Starting Up For The First Time
For our tests, we used the Asus P4C800-E mainboard, which supports memory to FSB ratios of 1:1 as well as 3:4. This allows the Pentium M to operate either with DDR 200 or DDR 266 memory. FSB533 supports memory frequencies of DDR266 and DDR333. Unlike the mobile platform based on the 855 chipset, both the i865 and i875 chipsets also support dual-channel DDR.
The first start-up after the upgrade revealed a drawback of the CT-479: several of the overclocking options are deactivated in the BIOS. While the FSB can still be increased - this is the basis for overclocking - the CPU's core voltage is fixed. The multiplier is also off-limits to the user. Finally, support for SpeedStep is also not available. Even the current version of the popular "Centrino Hardware Control" tool (126.96.36.199) was unable to access our Pentium M CPU on the Windows XP platform.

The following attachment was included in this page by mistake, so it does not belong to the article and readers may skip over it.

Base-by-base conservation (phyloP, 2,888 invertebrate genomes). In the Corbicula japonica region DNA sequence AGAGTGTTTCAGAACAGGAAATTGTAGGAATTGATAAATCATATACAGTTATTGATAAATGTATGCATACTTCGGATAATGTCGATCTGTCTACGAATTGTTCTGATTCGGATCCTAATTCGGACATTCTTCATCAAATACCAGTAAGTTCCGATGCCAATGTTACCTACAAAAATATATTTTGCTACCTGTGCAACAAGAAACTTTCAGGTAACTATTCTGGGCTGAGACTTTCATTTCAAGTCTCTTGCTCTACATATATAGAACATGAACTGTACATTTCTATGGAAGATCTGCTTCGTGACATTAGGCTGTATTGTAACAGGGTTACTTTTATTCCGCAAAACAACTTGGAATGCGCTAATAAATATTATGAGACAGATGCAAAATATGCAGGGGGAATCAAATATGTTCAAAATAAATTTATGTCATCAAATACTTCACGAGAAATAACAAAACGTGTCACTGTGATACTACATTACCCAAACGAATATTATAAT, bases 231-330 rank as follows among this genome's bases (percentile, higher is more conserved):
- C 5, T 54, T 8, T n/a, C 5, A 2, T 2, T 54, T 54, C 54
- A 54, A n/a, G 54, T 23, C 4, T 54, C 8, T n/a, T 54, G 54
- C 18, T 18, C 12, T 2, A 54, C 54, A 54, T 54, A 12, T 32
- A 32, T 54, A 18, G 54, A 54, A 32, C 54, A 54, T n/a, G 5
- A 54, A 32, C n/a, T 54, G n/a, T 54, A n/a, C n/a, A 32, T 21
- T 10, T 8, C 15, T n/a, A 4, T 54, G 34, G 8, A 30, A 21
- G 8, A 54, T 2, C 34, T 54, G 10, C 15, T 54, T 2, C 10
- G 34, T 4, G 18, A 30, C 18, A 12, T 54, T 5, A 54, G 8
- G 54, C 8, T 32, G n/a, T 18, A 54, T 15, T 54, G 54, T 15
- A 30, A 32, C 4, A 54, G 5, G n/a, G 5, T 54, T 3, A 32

The memory is operating at 166 MHz (DDR333) but CPU-Z mistakenly identifies the ratio as 3:4.
Success: 2.5 GHz On The First Try!
Our Pentium M 770 was rock stable at 2.48 GHz.
We overclocked the Pentium M 770 to 2.56 GHz by increasing the frequency of the front side bus to 160 MHz, without even having to raise the core voltage.
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